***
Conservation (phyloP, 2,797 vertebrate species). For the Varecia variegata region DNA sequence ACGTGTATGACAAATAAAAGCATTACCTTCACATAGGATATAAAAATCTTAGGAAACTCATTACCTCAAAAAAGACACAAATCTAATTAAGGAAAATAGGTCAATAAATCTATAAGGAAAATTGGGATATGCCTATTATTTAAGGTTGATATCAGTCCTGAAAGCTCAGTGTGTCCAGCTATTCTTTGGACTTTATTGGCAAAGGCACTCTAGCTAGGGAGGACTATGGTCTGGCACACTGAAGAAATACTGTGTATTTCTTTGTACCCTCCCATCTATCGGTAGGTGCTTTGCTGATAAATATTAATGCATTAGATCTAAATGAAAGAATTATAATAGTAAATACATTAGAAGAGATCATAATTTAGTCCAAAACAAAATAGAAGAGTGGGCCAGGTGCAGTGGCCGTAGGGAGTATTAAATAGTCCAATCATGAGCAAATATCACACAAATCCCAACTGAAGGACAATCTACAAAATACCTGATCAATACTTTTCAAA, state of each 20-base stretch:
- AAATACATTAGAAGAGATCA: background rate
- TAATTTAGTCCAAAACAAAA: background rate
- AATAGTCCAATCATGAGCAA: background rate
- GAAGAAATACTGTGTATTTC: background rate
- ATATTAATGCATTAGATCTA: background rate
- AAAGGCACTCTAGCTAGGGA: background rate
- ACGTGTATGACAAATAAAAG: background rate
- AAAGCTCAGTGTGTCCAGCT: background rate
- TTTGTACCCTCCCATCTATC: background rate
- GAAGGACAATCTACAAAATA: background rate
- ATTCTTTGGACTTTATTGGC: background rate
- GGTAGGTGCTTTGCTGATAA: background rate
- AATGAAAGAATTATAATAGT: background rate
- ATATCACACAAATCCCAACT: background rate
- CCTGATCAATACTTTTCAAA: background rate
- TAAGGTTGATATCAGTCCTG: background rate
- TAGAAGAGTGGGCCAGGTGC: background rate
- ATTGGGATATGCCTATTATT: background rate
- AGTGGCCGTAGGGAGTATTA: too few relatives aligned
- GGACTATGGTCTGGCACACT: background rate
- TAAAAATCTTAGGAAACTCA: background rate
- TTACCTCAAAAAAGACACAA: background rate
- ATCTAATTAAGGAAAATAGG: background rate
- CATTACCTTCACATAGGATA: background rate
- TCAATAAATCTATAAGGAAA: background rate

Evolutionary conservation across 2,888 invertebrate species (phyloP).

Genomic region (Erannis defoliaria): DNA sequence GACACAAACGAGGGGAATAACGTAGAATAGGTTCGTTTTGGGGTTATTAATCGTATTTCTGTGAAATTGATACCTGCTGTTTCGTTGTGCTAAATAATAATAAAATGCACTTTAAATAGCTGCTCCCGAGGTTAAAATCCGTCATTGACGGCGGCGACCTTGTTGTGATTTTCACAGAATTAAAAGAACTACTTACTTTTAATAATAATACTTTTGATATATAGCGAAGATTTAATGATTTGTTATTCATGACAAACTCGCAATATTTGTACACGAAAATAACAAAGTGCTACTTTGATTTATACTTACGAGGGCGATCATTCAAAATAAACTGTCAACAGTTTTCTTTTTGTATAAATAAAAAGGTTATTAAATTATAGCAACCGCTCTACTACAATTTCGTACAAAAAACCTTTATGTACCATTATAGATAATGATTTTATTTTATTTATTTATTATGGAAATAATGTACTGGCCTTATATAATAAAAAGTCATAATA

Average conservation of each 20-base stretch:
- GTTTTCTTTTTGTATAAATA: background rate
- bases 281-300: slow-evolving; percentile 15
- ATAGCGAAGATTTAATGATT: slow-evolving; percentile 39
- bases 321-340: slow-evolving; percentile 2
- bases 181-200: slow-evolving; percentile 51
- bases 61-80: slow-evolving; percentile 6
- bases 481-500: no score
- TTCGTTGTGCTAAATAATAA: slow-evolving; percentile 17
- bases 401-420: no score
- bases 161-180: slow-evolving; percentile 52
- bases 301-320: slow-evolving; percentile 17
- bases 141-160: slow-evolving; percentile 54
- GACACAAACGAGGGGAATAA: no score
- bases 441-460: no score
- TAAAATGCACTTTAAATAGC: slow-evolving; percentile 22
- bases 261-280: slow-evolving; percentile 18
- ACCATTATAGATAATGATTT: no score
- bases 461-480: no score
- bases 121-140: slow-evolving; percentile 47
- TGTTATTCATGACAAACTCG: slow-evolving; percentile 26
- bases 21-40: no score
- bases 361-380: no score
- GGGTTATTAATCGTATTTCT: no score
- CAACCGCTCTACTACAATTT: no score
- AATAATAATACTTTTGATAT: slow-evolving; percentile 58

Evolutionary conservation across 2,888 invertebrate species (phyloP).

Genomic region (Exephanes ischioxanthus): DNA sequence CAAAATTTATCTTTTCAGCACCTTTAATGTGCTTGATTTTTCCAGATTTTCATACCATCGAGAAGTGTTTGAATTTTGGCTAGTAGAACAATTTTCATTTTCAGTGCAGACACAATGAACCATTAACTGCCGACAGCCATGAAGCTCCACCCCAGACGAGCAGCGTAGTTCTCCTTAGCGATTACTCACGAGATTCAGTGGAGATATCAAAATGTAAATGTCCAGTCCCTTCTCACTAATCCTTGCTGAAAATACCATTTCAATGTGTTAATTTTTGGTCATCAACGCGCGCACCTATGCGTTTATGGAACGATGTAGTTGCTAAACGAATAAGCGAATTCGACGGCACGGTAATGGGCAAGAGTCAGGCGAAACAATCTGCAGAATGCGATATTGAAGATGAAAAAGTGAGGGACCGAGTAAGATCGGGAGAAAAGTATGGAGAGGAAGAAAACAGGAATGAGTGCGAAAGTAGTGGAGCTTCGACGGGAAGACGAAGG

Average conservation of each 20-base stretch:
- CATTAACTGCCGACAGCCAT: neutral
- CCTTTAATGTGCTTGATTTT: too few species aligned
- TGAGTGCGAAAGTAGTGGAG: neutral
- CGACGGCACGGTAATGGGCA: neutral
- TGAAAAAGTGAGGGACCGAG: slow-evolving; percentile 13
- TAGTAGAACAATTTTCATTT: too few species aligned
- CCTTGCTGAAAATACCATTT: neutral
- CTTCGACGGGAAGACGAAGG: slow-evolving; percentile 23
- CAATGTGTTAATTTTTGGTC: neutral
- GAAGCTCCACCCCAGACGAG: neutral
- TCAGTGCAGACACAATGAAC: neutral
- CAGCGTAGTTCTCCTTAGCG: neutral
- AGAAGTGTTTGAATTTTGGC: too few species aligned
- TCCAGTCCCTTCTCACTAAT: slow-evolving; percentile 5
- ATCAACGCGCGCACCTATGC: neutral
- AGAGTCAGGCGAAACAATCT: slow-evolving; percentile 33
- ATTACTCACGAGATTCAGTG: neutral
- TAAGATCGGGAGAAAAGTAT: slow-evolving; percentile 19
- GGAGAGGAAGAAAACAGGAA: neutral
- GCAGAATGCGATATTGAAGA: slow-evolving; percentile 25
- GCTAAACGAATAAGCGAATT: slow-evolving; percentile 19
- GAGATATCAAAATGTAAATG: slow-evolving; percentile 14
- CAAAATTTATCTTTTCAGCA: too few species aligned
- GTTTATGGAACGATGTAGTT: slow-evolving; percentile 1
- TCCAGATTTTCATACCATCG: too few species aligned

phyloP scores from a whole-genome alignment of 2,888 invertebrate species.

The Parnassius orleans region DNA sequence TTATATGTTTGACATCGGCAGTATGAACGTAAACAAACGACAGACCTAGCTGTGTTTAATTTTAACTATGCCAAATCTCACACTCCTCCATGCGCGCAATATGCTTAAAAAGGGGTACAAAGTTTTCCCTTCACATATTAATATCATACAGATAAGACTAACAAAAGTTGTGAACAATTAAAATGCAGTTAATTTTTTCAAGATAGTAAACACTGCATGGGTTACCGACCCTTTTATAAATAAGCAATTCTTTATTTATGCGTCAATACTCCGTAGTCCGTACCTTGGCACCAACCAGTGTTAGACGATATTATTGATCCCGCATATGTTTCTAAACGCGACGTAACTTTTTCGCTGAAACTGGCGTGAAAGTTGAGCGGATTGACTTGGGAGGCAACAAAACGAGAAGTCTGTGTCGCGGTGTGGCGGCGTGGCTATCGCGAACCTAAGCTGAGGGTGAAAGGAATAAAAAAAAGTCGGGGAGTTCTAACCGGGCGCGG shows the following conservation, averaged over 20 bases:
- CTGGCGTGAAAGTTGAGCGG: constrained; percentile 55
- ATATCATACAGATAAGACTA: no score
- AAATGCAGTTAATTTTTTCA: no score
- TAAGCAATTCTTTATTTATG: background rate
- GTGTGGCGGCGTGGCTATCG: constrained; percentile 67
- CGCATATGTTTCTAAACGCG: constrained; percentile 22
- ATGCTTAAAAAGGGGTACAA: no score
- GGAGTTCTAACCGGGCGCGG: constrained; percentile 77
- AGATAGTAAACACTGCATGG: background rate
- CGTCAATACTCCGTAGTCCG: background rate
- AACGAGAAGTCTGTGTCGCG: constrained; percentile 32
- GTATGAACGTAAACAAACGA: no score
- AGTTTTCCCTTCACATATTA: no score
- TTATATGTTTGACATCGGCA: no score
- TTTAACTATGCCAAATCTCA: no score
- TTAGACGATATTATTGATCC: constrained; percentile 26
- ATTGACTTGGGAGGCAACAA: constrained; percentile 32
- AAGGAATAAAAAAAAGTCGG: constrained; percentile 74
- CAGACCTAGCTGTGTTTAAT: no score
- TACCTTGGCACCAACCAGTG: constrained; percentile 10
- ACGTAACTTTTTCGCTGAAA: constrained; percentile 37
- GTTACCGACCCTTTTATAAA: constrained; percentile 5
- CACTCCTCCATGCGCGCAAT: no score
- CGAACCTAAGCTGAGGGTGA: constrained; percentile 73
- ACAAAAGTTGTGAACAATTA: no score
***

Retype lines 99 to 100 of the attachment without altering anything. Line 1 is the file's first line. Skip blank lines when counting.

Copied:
- TTTAACTATGCCAAATCTCA: no score
- TTAGACGATATTATTGATCC: constrained; percentile 26